Yolanda Toya Toledo
Yolanda Toya Toledo specializes in making storytellers, Nativities, angels and Christmas ornaments. She and her seven sisters are continuing the legacy of their mother, the renowned Jemez Pueblo potter Mary Ellen Toya and their grandmother, Carrie Loretto of Laguna Pueblo. Using traditional Pueblo methods, Yolanda digs her clay on the Jemez Reservation, uses natural pigments and fires her pottery outdoors.
In 1540, when the Spanish first arrived in the American Southwest, there were more than 100 pueblos in the Rio Grande Valley. Today there are 19 pueblos in New Mexico, all of which are linked by common history, culture and traditions. European influence has brought many changes to the Pueblo Indian way of life, with most of the residents accepting Christianity as an addition to their own pre-Christian traditions. Christmas is celebrated each year at the Jemez Pueblo with traditional songs, dances, food, and a home hosts a live Nativity for two weeks.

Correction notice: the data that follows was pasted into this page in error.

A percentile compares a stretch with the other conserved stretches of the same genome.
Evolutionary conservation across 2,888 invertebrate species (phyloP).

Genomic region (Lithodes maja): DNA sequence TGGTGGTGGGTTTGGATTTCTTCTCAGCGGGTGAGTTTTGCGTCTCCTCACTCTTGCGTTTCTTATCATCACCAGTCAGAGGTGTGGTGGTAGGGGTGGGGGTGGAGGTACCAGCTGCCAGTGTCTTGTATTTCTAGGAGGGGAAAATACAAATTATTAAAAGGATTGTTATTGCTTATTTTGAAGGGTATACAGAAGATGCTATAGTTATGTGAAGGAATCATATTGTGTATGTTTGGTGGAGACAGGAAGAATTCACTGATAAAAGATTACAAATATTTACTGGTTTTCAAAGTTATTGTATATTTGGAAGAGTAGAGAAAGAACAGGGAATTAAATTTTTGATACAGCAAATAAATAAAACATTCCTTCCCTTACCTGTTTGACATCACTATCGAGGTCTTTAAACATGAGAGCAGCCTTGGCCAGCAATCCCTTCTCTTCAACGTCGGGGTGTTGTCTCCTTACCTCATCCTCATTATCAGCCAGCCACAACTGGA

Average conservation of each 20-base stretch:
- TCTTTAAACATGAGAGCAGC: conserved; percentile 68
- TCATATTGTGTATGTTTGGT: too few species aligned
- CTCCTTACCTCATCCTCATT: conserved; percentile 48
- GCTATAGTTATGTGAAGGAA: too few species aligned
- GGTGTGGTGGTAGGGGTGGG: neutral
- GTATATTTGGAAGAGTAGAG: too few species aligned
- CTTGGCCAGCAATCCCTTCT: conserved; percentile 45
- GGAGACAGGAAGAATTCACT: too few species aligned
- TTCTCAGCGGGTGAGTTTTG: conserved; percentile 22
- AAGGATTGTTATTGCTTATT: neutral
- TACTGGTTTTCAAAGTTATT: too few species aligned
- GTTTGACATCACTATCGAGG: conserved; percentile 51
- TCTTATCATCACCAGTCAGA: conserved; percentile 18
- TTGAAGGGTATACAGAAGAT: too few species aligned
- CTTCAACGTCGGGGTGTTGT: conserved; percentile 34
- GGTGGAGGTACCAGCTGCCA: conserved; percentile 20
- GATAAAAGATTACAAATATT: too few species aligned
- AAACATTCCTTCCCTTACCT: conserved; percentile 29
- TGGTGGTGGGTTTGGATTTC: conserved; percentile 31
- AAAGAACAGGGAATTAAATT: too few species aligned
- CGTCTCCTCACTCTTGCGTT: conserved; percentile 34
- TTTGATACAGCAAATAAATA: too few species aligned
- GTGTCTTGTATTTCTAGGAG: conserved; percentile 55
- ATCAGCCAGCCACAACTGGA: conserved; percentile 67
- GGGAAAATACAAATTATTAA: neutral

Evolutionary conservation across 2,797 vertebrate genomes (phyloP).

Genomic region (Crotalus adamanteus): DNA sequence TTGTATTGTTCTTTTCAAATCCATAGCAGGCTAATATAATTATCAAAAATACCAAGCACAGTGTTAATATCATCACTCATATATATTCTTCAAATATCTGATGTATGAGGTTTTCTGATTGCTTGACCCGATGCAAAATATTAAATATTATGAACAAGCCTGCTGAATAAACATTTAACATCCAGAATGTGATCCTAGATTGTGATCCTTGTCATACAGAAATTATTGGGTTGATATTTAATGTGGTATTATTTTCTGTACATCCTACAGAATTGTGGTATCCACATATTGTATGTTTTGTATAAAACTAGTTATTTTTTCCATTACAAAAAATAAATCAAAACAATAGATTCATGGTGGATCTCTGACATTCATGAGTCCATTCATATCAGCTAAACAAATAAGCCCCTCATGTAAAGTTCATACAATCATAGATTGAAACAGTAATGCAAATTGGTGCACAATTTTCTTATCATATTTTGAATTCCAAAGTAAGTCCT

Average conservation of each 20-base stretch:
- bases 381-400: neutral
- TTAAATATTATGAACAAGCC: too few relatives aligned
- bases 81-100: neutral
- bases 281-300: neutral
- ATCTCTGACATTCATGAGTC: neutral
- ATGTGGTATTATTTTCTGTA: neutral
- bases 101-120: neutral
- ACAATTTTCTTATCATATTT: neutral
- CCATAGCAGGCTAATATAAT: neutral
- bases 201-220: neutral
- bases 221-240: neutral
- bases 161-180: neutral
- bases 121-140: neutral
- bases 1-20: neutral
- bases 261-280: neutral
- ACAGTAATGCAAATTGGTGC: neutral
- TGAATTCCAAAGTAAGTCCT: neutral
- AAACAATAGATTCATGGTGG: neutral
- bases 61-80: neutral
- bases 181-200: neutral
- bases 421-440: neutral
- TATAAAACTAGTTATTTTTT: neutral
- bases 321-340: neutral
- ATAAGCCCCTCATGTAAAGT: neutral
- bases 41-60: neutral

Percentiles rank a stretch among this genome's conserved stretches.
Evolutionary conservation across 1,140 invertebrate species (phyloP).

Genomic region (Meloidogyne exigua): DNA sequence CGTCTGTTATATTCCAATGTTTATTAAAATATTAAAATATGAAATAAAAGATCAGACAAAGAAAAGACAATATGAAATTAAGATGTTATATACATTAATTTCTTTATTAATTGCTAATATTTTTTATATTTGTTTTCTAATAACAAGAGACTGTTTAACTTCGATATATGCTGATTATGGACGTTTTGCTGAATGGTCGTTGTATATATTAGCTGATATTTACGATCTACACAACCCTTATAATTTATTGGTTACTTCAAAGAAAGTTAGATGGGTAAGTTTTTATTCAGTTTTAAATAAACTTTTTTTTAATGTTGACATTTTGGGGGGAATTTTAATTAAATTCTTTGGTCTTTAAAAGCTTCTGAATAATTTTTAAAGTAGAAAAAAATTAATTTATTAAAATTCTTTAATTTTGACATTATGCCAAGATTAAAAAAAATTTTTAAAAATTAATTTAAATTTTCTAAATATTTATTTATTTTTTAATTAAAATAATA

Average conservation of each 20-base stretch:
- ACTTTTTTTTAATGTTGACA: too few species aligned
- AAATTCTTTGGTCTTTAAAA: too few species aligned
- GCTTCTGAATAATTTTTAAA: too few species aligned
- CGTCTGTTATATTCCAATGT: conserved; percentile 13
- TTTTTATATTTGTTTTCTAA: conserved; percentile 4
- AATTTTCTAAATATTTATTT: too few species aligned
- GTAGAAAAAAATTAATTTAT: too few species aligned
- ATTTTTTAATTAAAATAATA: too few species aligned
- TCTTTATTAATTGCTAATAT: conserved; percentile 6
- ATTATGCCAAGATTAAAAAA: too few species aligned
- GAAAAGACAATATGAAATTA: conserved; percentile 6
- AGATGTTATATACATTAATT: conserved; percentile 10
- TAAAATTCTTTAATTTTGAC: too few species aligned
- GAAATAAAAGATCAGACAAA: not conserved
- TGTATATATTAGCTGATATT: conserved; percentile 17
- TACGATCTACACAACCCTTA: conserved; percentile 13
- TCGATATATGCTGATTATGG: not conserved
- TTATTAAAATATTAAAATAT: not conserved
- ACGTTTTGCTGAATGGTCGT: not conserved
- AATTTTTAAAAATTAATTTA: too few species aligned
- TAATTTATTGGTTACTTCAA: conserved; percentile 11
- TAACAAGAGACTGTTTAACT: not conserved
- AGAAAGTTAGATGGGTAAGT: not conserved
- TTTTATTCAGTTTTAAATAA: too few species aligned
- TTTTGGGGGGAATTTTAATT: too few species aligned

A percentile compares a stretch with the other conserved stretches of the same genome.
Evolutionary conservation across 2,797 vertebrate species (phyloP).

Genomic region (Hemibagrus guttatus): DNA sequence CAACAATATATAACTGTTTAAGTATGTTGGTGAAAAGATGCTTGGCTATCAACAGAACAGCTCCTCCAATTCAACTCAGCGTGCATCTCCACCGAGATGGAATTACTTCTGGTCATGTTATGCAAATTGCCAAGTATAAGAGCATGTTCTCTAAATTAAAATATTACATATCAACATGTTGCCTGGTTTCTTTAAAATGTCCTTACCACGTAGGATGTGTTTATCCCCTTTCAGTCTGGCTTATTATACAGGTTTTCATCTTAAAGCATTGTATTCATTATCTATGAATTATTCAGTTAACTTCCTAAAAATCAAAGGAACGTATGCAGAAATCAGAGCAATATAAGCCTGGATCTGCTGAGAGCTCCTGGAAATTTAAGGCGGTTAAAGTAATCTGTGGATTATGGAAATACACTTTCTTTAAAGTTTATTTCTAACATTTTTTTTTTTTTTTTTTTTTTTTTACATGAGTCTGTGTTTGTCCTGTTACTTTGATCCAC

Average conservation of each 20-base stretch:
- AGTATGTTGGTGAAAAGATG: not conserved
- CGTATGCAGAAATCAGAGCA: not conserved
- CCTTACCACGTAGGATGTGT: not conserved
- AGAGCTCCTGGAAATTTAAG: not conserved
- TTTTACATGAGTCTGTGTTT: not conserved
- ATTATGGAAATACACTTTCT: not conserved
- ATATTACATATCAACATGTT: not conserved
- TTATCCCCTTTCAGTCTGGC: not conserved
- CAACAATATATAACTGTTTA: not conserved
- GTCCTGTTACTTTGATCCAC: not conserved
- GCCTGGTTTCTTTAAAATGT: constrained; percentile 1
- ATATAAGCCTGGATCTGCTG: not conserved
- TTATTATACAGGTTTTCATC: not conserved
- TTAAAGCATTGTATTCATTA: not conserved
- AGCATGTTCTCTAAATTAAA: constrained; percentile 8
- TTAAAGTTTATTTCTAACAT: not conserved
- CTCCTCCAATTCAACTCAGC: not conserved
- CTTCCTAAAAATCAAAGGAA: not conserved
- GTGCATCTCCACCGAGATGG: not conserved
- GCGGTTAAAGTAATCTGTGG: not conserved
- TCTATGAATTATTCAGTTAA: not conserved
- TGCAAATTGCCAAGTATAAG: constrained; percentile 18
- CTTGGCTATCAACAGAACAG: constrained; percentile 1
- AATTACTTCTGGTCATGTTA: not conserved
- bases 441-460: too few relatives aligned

The Pueblo Indian population first became familiar with Nativities in their local mission churches. It was not until the late 1950s that Pueblo residents began making their own. Today a number of Pueblo Native American artists make Nativities, along with other works such as the famous ceramic storyteller figures. Native American culture is rich with myths and stories, all of which are used to convey traditions and values. Both the storyteller figures and Nativity figures have an open mouth in order to “let the stories out.”